Category Archives: Practical

12 Uplifting Observations: USA Motels

Palm Springs motel: Dave Har1. The protective plastic covers have been removed from the lamp shades;

2. The No Soliciting sign on the door has been replaced by an Emergency Evacuation Plan;

3. The two sachets of coffee are Wolfgang Puck;

4. The mugs are made of something other than Styrofoam;

5. There is a lamp;

6. The plug is still attached to the lamp;

7. The lamp has a bulb;

8. The windows open;

9. The receptionist is not sitting behind reinforced glass;

10. The sink is not pink;

11. The usual synthetic brown blanket has been replaced by a duvet inside a white duvet cover – and it doesn’t appear to have been used;

12. There’s nothing on your Google search to confirm your suspicion your room has been the scene of a gruesome crime.

[Incidentally, the picture was taken – by Dave – at the Royal Sun, Palm Springs, which is really nice . . . in an old-fashioned way].

Tagged , ,

USA Roadtripping: Motels & Hotels

super8cupIf I’d travelled in summer, I’d have camped a few nights. If I’d got in the car each day knowing where I was headed, I’d have done an obsessive amount of planning (spreadsheets) and I’d definitely have used 9Flats and AirBnB more. But I didn’t. Aside from the 9Flats and AirBnB accommodation (booked in advance), and a few places we just parked outside in a hopeful fashion, everything was found and booked via Priceline, Booking.c0m, Orbitz, and Expedia on a mobile on a bouncing knee in the car in the dark, and generally, only a few minutes before we wanted to stop. Obviously this approach has its pros and cons.

Pro: You have an address of a motel or hotel to tap into the SatNav / GPS.  Con: You are committed to staying in it. Pro: your considerable – and stress-inducing – effort coupled with eye-strain and nausea and the nuisance of having to extricate a credit card from some bit of under-seat metal tracking has been rewarded by a small discount of a few dollars. Con: the motel is offering a better rate to last minute walk-ins. And so on.

Anyway, here’s the list of accommodation (starting with a bonus tip for top accommodation in Toronto), incomplete because I can’t remember all the places we visited, or the motel names or the room rates, but possibly of interest to someone else who intends to drive across the States and back on a bit of a budget.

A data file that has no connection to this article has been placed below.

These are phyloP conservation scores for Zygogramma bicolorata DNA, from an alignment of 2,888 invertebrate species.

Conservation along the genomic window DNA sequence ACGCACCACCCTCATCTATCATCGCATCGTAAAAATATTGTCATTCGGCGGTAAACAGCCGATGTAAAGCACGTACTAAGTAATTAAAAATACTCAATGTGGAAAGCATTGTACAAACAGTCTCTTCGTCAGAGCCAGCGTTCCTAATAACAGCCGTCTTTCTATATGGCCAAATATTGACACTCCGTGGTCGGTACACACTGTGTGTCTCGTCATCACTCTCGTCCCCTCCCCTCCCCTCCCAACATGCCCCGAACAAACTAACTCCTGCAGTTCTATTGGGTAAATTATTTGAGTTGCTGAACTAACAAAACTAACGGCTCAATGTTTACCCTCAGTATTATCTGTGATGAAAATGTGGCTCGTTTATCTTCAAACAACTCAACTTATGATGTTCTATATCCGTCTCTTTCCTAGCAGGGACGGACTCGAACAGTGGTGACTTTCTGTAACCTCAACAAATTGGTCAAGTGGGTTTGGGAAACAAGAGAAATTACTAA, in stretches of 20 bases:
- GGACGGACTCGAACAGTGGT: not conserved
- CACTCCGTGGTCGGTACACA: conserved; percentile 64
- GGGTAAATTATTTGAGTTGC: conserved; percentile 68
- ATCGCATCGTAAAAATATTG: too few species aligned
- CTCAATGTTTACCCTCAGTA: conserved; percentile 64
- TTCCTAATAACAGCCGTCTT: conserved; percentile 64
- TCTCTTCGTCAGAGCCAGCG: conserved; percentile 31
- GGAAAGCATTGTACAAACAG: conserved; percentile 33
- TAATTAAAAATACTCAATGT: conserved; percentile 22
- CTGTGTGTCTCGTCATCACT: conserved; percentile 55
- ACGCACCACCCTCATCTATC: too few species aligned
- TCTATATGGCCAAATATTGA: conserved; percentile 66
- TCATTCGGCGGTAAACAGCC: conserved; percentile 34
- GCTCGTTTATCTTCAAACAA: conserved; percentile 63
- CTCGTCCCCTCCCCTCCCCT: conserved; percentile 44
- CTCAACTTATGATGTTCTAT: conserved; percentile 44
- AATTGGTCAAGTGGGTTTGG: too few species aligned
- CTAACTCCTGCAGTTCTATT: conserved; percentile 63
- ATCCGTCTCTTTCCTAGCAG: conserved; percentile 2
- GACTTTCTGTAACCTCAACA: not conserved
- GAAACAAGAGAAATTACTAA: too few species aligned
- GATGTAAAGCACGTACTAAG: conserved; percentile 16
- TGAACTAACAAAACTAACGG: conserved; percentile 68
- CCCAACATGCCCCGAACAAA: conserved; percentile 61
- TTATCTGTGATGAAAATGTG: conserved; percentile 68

Apartment, Art & Design district, Toronto: sole occupancy of well arty apartment in artsy block off Queen Street West, Toronto (yes,yes, Canada). Highly recommended, great location close to the pricier and often fuller Drake and Gladstone hotels, as well as to Ossington Ave with the best concentration of restaurants in the city. Stylish pad, cosy, plus nice owners, and represented by a newish, European rent-from-owners agency, 9Flats. Original post.

The Detroit Homestead, Detroit, Michigan: private room. Recommended, the location is best described as coming up . . . slowly, but the hospitality is topnotch, and the hosts are part of Detroit’s fascinating and complex regeneration. Original post; Book through AirBnB

German Village Motel, Columbus, Ohio: the German Village neighbourhood is lovely, the motel is joyless but cheap. Actually we’d meant to book the German Village Inn but someone made a mistake.  Original postWebsite, 920 S High St, 43206 Columbus.

Highland Inn, Atlanta, Georgia: old, quirky, affordable hotel with friendly staff and a great location close to Little Five Points and plenty of bars and eateries. Website, 644 North Highland Avenue Northeast, Atlanta, Tel: 404 874-5756

Microtel Inn and Suites, Auburn, Alabama: spotless, big, light and aesthetically pleasing plain rooms from $48 per night. Not sure why you’d want to stay there unless you were too tired to make it to Montgomery, or Mobile or New Orleans, or you lived in Auburn but you’d lost your keys . . . but nice place anyway.  2174 South College Street, Auburn, AL, Tel: 334 826-1444

Hotel Royal, New Orleans, Louisiana: booked the better-located St Helene, but ended up here. Long story. Ground floor room opened onto dark courtyard, not a balcony over streets filled with rowdy jollity, but bedding sumptuous and everywhere’s close in the French Quarter.  Original post (for that long story). 1006 Rue Royal, New Orleans, Tel: 504 524-3900.

Bayou Cabins, Breaux Bridge, Louisiana: romantic, authentic, slightly rickety cabins of different proportions on a bayou with breakfasts and warm hospitality provided by the friendly Lisa. Original post. Book direct at

Days Inn, Beaumont, Texas: a just-can’t-drive-any-further motel located in a big empty space off the Interstate opposite Starvin’ Marvin’s Bar & Grill. Might be a big old chain but the person on reception was out-of-her-way helpful. Website 2155 North 11th Street  Beaumont, Tel: 409 898-8150

Carefree Inn, Luling, Texas: I have a soft spot for Luling, and this place is almost funny. They have their own promotional video. Located at  1908 East Pierce Street  Luling. Tel: 830 875-5635.

Microtel Inn & Suites
, Austin, Texas: clean and pleasant. Good value. Located at  7705 Metro Center Drive  Austin – by the airport (which is handy if your car breaks down and has to be towed to the airport car rental office and replaced). Tel: 512 386-7800